Also: a brief overview of the historical situation in China in 1931.
So you think you know your history. Or you think you don’t. Actually, a lot of bloggers/viewers/whomever have admitted as much recently when considering Senkou no Night Raid and its setting – Shanghai in 1931. However, most of us know some very basic facts – Japan was in China… and they realllly wanted to be more in China. And, eventually, this kind of led (among other things) to the Pacific Theater of World War II.
I’ll be the first to admit that when I read the premise of Senkou no Night Raid, I felt a bit leery. And that continued as I was watching the first episode as well, decent Mandarin notwithstanding (as it does stand to reason that Japanese agents would probably not have the best Mandarin skills in the universe). Japan merrily committed an astounding amount of atrocities in its campaign in China, and so the thought of setting a series in China right on the eve of all of this is, well, unsettling, particularly when you consider the revision of Japanese history textbooks over the last decade and the fact that this is a Japanese studio handling the effort. On paper, it looks pretty sketchy.
However, in watching the first episode, a bit of dialogue snagged my eye:
Now, if you’re like jpmeyer, your immediate thought is that we’re looking at some prime sugarcoating here. Actually, in jpmeyer’s defense, most people probably thought the same thing. But this ignores a vital fact – ultimately, World War II, in both Europe and Asia, had a lot to do with racism.
Let me explain a bit. Hitler was extremely racist. Duh. Part of that racism was thinking that the Germans, as the master race, deserved the best, and needed “living space”. So Hitler wanted to expand east into countries such as Poland the Russia, because they had land and the people there (Slavs) were racially inferior. Destroying Slavs for the benefit of Germans was a moral end in such a paradigm. Japan operated under a similar mindset, although in this case, obviously, it was the Japanese as master race. So moving into East Asia, killing all the inferior people there, and then reordering it all with the Japanese now as the ruling classes was, in this view, the morally correct thing to do.
So when the guy above claims an ideal of stability and prosperity for East Asia, he’s not just blowing hot air or saying pretty words. He actually believes it. And so did most of the ruling elite in Japan at the time. The key here is that he’s talking about East Asia, not East Asians. It is a very important distinction.
Now, of course, this may not be at all intentional – the irony here is that A-1 might be inadvertently mixing up Koolaid to try to rewrite the past but actually be falling in fairly close line with it. This is entirely possible. However, at the moment, the fact remains that, so far, Senkou no Night Raid isn’t exactly committing true revisionism. The Japanese were convinced that what they were doing was the right thing to do; to them, it was the same as spraying down a house to get rid of termites so people can live in the house again. They were just saving Asia from itself.
Knowing this, I’m curious to see where we go from here, although I am anticipating a full-hearted embrace of gloss over the fact that Japan raped and pillaged and murdered millions of Chinese people (not to mention Fillipinos, Koreans, etc.) during the 1930’s and 40’s. On the other hand, it could go the disillusioned route – our four characters work for what they think is a noble end and then realize how they’ve actually been tools in a truly horrific effort, but are wholly powerless to do anything about it.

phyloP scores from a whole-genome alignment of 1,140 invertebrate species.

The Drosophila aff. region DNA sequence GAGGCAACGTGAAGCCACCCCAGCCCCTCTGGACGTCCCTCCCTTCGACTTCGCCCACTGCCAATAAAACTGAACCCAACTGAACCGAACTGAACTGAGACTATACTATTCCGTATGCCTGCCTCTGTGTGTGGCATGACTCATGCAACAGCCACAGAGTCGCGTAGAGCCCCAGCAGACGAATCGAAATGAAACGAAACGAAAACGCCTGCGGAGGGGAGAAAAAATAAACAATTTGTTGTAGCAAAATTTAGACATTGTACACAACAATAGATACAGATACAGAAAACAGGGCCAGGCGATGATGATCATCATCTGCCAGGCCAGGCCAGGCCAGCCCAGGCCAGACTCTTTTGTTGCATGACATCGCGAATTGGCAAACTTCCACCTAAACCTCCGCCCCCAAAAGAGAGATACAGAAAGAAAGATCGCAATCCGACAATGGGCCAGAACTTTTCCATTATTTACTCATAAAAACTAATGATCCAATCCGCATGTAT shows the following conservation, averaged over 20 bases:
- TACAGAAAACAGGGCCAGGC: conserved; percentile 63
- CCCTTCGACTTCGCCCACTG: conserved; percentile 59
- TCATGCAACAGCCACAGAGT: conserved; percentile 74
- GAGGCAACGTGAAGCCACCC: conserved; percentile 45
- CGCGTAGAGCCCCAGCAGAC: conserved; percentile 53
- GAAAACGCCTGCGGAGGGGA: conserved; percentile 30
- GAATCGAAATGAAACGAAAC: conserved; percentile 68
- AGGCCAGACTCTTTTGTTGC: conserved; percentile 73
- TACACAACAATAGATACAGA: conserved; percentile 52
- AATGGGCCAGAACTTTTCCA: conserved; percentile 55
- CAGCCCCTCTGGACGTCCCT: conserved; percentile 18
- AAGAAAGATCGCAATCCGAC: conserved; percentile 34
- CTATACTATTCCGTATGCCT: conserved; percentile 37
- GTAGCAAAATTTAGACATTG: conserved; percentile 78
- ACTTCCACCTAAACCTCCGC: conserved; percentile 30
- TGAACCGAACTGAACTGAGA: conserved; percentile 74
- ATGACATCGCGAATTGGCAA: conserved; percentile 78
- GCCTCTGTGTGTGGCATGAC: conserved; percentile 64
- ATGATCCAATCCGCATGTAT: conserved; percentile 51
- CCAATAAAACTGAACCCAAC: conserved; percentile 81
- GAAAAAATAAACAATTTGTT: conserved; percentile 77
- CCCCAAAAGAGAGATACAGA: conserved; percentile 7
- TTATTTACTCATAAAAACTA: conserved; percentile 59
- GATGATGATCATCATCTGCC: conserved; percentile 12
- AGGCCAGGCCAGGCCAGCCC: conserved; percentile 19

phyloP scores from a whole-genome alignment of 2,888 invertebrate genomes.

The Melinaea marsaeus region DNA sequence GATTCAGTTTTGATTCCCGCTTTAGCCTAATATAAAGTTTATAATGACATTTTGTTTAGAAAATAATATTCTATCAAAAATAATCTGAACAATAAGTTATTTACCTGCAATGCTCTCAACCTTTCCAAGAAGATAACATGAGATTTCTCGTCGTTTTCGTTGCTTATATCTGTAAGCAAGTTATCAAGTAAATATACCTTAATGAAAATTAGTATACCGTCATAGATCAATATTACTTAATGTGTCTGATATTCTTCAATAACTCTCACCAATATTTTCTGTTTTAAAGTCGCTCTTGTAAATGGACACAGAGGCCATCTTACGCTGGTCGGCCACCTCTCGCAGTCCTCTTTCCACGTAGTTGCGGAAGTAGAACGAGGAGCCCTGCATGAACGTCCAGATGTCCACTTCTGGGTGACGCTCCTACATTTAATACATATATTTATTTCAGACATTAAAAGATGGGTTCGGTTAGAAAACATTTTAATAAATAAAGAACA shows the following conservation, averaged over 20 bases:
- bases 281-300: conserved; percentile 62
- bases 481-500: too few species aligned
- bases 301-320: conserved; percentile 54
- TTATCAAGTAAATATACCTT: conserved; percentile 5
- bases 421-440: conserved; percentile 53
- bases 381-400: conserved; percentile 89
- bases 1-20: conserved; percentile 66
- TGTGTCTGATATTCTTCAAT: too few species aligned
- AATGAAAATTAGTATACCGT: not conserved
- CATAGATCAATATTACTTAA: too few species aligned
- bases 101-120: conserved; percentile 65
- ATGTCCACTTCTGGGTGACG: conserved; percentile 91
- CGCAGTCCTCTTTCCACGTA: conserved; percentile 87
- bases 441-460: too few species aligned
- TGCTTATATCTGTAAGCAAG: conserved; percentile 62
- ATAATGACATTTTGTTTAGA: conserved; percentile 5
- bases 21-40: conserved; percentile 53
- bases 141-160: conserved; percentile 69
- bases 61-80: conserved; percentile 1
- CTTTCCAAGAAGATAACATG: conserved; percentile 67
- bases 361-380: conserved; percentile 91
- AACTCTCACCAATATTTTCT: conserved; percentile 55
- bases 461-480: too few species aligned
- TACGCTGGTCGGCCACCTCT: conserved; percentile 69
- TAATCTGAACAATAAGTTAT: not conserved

Yeah, I’m not really expecting the second option.
Anyway, now I’m just gonna move into a very basic history lesson for those of you unfamiliar with the Chinese civil war and Japan’s involvement in it. For a Western audience, it is admittedly pretty obscure – I myself can only do this because I’m in a history course which just went over this two weeks ago.
The last Chinese dynasty collapsed in 1911; in its wake, warlords gained control over various parts of Chine – there was no central government. The Chinese Civil War started in 1927. It was fought between the Kuomintang (KMT) and the Communist Party of China, both of whom wanted control over the entirety of the nation. The KMT were the nationalists, a.k.a. the folks who ended up in Taiwan (essentially). The warlords farting around China weren’t exactly aligned with anyone; they just went with whoever would pay them the most or whoever looked like the most likely to win. Japan looked over at China and thought, “Awesome.” since this all seemed to present quite an opportunity.
Then, the Mukden Incident occurred (although the Japanese call it the Manchurian Incident and the Chinese call it the September 18th Incident). Japan had had a lot of elements hanging around China for years, and this incident involved the bombing of a portion of a Japanese-owned railroad. So Japan got mad, blamed the Chinese, and hopped across the sea into Manchuria, the northern part of China, which they then dubbed ‘Manchukuo’ and took over.
The Mukden Incident hasn’t occurred yet in Senkou no Night Raid – its possible that this is what is being built toward in the show.
Long-term, but not exactly relevant to the show – Japan didn’t really begin its full-out war in China until 1937. At this time, the KMT and the commies grudgingly joined forces to try to drive the Japanese out. After World War II, they started their own fighting up again. Essentially, the communists won in 1950, although a treaty was never signed. Taiwan decided in 1991 that the war was over, although China wouldn’t quite agree on that one.